- The CEO is not worried about competition from CDMA wireless as long as it is in the hands of Telkom Kenya which is still a bloated giant (17,000 employees servicing 240,000 customers)
- He is also not worried about a third entrant or other mobile operators, or new service providers, but accepts that they will change the industry.
The first time the company took on a loan, conditions were very stringent and the loan could have been recalled e.g. if cash flow dipped. But the second time they went borrowing (12 billion for network expansion) the company was so established, they were able to dictate terms to the banks. They borrowed at 1% above the T-bill rate while also retiring old debt. He also said Kencell (Celtel) had much higher finance charges since they had borrowed and were still paying back an expensive foreign currency loan from their then-parent company (Vivendi.)
Peculiar Kenyan call habits: CEO denies he ever made this infamous statement attributed to him. However, he admitted he doesn’t understand why phone traffic between 8:00 p.m. & 8:40 p.m. on weeknights is four times higher than normal, even though cheaper call rates are also available on weekends and at other times during the day.
Gift of gab: The most profitable call sites in Kenya are Garissa and Mandera. Safaricom has also set up call sites to meet high demand at remote refugee outposts such as Kakuma and Dadaab. Kenyans are also high users of text messages (next to the Philippines) while Nairobi has the highest density of mobile calls in the daytime (higher than New York) partly because landlines are poor.
Social responsibility: The company spends 200 million shillings a year on corporate social responsibility (CSR) projects through its foundation and its biggest sponsorship will be the 2007 Mombasa cross country ($250,000).
Recruitment: Safaricom only employs graduates, yet somehow 70% of them fail a pre-employment test the company administers. They are now recruiting overseas and the average age of employees is 24 (seems young).
Premium rate services: CEO hates these companies who run promotions that charge 20 and 50 shillings above normal Safaricom rates. He has to let some of them use his network, by law, but makes it as expensive as possible for them to do so.
Bad stats: When the company launched, it found that most of the government statistics on income, expenditure, and population were, and still are, wrong as shown by the number of subscribers the company has.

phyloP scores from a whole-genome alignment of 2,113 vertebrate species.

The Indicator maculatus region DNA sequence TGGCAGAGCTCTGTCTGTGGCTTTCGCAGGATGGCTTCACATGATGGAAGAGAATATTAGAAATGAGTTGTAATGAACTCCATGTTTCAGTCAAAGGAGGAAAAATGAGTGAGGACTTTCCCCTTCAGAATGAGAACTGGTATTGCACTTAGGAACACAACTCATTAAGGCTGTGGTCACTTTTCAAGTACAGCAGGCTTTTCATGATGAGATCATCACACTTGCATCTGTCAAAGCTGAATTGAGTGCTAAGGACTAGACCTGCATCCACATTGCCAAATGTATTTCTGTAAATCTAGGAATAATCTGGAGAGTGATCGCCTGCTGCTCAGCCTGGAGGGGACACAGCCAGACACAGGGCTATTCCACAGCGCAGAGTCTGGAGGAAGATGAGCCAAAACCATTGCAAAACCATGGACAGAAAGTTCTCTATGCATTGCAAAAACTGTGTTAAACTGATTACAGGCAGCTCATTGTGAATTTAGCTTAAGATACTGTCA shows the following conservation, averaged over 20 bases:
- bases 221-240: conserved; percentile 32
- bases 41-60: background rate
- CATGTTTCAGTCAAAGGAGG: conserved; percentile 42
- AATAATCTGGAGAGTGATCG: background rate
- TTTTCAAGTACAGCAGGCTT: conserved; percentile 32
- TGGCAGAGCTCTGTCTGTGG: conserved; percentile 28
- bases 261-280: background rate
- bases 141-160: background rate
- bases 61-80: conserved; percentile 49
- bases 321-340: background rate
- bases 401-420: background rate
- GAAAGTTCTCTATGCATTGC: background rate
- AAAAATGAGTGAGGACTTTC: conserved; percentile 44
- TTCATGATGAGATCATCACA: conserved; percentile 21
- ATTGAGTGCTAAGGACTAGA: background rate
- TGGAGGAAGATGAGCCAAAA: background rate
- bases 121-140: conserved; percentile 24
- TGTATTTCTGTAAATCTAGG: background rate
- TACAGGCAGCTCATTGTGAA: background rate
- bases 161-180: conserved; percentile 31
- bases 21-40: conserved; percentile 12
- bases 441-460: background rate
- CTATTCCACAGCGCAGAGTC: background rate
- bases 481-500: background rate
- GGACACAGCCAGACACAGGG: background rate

Honesty and integrity are the best virtues he has learned to have on his job. This has enabled him to perform his job and shielded him from unreasonable requests/offers from politicians and business people and if there had even been a whiff of anything less, he would have been asked to compromise himself or the company.
Next CEO: He’s reluctant to retire even though he knows its inevitable. His last contract was renewed, after a long battle between forces from Central and Western Kenya who each wanted their own candidate, but were unable to agree, leaving him as the compromise candidate. He will prepare for retirement by stepping back as the face and spokesman of Safaricom slowly and we will soon see other senior managers at the company take on more public roles in the future.
- CEO wants the industry measure and focus to change from ARPU to ARPU margins
- Call costs will come down and there will be more price competition (perhaps even 5/= per call) as new competitors and technology become factors down. He expects Safaricom profits to drop from next year and may have to start cutting costs to stay competitive.
- Safaricom will have a new big product by year-end, which will change our lives. The company will also add a new tariff this year.
- IPO was planned to happen this year, but the Cabinet rejected the proposal until Telkom is first privatised. The reason is that Safaricom is Telkom’s only valuable asset, and they did not want to diminish Telkom’s IPO value and prospects. So the 25% sale will be in 2008 and will be bigger than Kengen’s, by far, according to the CEO.